Follow the Fleet, 1936, RKO Radio Pictures. Starring Fred Astaire, Ginger Rogers. Co-starring Randolph Scott, Harriet Hilliard. Directed by Mark Sandrich. Music and lyrics by Irving Berlin. B&W, 110 minutes.
Navy seaman “Bake” Baker (Fred Astaire) is on shore leave with a number of his buddies, including “Bilge” Smith (Randolph Scott), and they’ve all headed to the Paradise ballroom for the evening. What Bake doesn’t know is his former dance partner—and the woman he wanted to marry—one Sherry Martin (Ginger Rogers) is now performing at the Paradise.
Joining Sherry for the evening is her plain sister Connie (Harriet Hilliard, better known by her married name Nelson, of Ozzie and Harriet Nelson fame), who finds she won’t be admitted to the Paradise alone. She tricks Bilge into escorting her, and her attraction for him is immediate, but he’s turned off by her staid appearance. Once in Sherry’s dressing room, Connie allows herself to be transformed. Bilge later doesn’t recognize her and his pursuit of Connie begins, but that stops when he realizes she wants to get married. Instead, Bilge takes up with a divorced woman with a penchant for sailors, Iris Manning (Astrid Allwyn).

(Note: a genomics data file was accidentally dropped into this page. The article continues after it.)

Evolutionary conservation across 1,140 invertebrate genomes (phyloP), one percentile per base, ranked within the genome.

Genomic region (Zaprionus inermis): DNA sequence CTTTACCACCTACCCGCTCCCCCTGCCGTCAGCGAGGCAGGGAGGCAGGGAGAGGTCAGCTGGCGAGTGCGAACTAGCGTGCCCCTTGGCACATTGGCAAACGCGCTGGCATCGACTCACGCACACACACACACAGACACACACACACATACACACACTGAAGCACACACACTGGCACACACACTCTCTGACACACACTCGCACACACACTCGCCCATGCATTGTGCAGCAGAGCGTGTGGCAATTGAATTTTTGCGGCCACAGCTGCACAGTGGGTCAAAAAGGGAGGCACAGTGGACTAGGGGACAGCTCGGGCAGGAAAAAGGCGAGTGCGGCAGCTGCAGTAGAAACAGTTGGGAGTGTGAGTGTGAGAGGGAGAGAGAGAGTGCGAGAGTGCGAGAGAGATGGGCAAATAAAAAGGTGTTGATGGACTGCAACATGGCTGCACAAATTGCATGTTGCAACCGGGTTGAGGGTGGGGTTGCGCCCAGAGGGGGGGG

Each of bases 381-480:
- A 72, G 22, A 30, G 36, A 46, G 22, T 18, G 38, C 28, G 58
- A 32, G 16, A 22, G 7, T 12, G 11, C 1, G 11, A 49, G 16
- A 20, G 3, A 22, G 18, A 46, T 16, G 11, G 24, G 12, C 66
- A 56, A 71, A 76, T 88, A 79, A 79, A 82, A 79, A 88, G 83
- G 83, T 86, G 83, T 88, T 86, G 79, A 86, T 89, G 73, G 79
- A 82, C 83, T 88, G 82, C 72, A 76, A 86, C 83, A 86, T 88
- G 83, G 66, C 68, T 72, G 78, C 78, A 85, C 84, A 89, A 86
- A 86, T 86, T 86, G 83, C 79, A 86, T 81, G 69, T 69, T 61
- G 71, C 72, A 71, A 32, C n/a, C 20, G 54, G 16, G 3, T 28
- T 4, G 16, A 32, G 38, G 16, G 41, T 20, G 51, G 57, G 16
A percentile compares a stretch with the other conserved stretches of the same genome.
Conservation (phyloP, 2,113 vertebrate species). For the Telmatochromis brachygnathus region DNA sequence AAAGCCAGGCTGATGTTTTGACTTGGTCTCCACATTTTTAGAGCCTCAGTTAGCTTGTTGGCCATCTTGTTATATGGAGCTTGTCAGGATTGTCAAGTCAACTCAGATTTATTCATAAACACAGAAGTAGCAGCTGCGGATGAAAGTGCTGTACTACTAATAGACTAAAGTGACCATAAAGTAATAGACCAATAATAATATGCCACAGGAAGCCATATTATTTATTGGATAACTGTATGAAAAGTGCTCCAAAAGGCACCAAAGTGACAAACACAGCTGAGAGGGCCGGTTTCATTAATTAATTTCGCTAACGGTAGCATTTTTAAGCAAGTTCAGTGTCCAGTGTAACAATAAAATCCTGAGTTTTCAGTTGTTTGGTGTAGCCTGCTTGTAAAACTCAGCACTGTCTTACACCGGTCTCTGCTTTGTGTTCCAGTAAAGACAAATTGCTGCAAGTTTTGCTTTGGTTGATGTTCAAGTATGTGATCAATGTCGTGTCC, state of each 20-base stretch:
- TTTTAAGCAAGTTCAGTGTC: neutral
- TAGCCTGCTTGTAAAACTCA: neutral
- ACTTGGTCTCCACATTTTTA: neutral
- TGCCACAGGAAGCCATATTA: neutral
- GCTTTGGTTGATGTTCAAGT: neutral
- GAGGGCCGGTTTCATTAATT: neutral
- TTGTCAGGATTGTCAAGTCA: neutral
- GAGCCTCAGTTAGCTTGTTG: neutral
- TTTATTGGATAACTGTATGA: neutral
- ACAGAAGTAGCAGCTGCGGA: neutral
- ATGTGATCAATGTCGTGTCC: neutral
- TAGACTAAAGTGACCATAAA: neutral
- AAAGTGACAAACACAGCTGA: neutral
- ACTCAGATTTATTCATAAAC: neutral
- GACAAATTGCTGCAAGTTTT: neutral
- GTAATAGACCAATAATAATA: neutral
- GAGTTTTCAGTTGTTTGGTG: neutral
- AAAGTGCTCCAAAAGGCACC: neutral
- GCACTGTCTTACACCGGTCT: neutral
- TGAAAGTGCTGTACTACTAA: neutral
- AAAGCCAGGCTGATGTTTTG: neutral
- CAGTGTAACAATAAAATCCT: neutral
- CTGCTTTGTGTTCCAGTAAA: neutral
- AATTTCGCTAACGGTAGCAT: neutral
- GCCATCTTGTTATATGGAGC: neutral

Connie doesn’t realize Bilge has been scared off, however. In the meantime, Sherry has her own problems. With Bake’s help she’s lost her job at the Paradise, and a case of mistaken identity costs her the audition Bake promised to arrange. But it’s Connie’s loss and the debt the two sisters incurred pursuing her dream that prompt putting on the show to solve all their problems.
While not Astaire and Rogers best film, it does have one of their finest scores with such Irving Berlin classics as “I’m Putting All My Eggs in One Basket” “Let Yourself Go” and “Let’s Face the Music and Dance.” All three were big hits on the Hit Parade, which tabulated a song’s popularity.
For the “Let’s Face the Music and Dance” number, Rogers wore a dress that was heavily weighted, so as to give it the ability to swirl in a controlled manner. During the first take, the sleeve of the dress, which was one of the weighted pieces, hit Astaire, nearly knocking him out. Although he later said he completed that take in a daze, ultimately, it was the take he chose for the film.
Follow the Fleet also featured two cameo roles by actresses who would go on to great fame, each appearing in a part suited to her particular talents: Betty Grable as part of a trio backing up Ginger Rogers, and Lucille Ball uttering a sharp quip to a sailor who approaches her with a tired line.
The film is a little long and the plot is a bit convoluted, plus it’s hard to imagine Astaire as a sailor, but Follow the Fleet is still a delight for Astaire-Rogers fans.